This definition underscores why there should always be a National Security Management mechanism present in the country. Such a mechanism was brought into existence in 1970-71 in relation to Bangladesh operations. Highest level representatives from the MEA, Ministry of Defence, Army HQs and R&AW met to plan, coordinate and execute. A brilliant strategy was thus produced with equally brilliant results. However, the mechanism did not last beyond 1971. It, therefore left no permanent imprint. Furthermore, this is what caused the political dialogue at Simla in 1972 to fail in taking full advantage of the military victory in the 1971 war. At the end of the Simla agreement, the J&K issue returned back to square one. Pakistan has since repeatedly demonstrated that LOC is not sacrosanct.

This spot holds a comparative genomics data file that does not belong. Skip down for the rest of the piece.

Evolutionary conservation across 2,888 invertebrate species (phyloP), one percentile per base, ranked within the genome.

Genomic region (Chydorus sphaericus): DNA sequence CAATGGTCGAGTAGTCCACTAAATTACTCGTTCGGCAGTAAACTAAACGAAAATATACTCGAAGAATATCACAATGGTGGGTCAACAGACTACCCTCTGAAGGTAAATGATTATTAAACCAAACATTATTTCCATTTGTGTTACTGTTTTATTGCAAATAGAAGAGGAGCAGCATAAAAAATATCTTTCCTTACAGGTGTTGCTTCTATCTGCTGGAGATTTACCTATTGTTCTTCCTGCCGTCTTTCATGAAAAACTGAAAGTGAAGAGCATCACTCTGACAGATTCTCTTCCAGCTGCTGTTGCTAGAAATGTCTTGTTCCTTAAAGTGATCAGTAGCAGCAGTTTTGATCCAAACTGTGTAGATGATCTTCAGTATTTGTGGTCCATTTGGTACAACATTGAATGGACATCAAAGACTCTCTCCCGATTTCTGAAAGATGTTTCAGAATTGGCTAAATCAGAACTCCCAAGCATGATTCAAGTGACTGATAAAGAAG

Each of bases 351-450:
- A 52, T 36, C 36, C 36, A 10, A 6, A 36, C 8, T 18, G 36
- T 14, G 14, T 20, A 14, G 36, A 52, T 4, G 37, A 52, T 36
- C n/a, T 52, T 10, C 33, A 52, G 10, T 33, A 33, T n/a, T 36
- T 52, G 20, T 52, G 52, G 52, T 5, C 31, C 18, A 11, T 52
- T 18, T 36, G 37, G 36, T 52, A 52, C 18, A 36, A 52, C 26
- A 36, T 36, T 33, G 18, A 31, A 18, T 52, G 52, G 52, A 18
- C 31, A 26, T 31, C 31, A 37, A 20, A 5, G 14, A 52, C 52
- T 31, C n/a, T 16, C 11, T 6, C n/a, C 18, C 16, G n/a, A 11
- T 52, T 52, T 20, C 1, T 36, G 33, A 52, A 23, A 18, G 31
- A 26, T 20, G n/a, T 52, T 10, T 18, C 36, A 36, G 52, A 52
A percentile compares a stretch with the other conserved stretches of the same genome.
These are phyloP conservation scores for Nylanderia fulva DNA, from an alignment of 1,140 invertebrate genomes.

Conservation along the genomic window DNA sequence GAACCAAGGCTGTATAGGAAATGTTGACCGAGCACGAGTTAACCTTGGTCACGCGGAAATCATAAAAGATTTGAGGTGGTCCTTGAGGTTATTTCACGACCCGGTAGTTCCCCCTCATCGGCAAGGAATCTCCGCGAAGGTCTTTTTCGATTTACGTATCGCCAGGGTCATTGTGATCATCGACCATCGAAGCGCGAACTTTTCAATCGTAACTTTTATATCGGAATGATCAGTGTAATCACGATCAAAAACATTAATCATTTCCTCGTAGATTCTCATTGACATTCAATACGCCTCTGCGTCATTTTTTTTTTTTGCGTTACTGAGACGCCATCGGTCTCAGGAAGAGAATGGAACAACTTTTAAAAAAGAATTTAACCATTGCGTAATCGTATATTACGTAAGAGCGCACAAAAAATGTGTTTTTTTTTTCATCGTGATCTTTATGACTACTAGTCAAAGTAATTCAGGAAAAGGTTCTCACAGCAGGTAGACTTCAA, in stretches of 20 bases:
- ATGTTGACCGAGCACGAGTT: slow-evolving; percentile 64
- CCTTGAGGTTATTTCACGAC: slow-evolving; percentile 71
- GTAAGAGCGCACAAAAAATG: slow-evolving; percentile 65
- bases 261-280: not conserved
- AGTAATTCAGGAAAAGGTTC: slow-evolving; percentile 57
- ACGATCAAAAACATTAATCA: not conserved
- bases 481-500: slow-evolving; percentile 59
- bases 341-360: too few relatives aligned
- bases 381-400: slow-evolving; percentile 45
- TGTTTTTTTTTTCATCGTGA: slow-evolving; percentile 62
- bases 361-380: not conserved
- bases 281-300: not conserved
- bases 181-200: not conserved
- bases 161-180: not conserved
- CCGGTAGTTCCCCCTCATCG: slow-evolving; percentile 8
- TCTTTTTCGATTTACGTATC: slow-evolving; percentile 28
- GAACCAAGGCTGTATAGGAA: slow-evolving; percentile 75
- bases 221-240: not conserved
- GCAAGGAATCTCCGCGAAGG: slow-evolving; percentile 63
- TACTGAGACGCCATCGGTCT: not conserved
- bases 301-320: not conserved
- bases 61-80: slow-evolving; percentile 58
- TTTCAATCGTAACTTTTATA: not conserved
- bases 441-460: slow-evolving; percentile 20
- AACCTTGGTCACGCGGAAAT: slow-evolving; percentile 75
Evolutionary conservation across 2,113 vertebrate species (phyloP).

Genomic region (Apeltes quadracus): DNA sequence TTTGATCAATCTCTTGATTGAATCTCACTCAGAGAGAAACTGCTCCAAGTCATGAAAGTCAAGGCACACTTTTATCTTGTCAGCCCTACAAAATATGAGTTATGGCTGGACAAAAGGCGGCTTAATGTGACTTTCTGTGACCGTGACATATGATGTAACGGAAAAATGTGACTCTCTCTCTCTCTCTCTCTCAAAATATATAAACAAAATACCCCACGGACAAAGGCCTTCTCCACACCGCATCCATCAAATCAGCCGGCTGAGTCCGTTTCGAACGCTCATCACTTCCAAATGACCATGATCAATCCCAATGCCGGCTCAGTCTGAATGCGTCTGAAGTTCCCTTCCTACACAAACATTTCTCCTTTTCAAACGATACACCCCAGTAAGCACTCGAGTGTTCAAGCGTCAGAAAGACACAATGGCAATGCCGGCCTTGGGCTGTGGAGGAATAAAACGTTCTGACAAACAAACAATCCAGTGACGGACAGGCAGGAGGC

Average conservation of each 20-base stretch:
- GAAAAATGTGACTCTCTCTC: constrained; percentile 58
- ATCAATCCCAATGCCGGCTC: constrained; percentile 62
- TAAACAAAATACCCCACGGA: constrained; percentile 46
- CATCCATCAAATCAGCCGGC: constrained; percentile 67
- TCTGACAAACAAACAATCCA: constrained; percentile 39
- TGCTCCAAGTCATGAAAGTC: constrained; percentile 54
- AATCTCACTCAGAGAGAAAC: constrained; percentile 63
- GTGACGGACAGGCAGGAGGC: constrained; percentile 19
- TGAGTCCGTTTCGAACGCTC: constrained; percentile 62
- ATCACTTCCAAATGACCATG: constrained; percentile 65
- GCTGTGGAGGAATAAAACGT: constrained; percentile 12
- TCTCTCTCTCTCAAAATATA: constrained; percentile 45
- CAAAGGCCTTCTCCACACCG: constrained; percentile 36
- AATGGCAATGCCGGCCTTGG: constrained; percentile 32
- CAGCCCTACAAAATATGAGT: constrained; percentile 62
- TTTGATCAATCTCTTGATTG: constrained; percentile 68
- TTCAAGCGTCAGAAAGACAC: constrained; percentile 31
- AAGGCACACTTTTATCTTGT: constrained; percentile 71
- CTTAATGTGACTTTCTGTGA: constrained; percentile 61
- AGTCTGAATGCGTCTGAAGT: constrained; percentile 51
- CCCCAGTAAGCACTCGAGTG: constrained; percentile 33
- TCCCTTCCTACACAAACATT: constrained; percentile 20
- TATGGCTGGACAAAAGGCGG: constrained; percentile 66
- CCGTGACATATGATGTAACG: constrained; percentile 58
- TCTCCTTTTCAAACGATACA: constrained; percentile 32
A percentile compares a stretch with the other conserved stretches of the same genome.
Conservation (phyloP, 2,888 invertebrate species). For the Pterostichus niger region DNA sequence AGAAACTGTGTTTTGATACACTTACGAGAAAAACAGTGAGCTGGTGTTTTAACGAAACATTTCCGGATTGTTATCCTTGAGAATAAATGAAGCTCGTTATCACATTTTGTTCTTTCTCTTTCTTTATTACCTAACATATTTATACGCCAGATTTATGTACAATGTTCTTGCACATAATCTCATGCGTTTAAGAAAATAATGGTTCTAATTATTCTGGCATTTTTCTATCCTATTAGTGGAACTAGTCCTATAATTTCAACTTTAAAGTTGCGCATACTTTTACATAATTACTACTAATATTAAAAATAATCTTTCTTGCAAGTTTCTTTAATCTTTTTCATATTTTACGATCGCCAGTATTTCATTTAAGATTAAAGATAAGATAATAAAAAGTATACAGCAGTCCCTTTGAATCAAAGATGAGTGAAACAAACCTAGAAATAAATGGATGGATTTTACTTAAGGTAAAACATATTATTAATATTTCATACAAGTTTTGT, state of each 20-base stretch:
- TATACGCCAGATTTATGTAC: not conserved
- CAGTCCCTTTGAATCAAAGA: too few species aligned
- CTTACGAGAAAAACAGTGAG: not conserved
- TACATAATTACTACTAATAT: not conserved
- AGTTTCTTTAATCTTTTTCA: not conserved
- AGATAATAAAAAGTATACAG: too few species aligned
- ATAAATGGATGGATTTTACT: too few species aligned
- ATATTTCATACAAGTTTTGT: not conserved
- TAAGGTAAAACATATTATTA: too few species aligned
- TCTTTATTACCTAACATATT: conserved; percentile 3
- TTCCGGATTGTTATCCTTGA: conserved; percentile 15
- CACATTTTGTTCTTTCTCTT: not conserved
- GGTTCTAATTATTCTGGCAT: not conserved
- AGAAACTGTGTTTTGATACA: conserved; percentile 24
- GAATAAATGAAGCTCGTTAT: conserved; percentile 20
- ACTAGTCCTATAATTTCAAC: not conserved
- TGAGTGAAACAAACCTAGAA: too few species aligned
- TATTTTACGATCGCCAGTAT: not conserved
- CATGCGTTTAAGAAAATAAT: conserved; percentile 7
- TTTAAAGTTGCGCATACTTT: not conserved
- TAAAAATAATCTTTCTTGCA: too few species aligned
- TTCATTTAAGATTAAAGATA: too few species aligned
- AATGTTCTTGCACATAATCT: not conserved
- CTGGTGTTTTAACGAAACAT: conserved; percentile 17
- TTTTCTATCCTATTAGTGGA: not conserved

The years following have seen no basic changes in the national security decision making systems though some new ideas were tried. Following examples will illustrate:

    1. The decision to go in for the Peaceful Nuclear Explosion in 1974, because China was now considered to be a larger threat than Pakistan, was not a decision based on institutional recommendations.

    2. The policy relating to support to Sri Lankan Tamils grew out of fears that unless such support was forthcoming, the party in power at Delhi will be a loser in Tamil Nadu. This underlying thought governed this policy throughout the period such support was given. The validity of such a thesis was rarely examined independently by competent observers.

    3.The decision to impose emergency in 1975 was again taken without reference to ground realities or credible disinterested assessments thereof.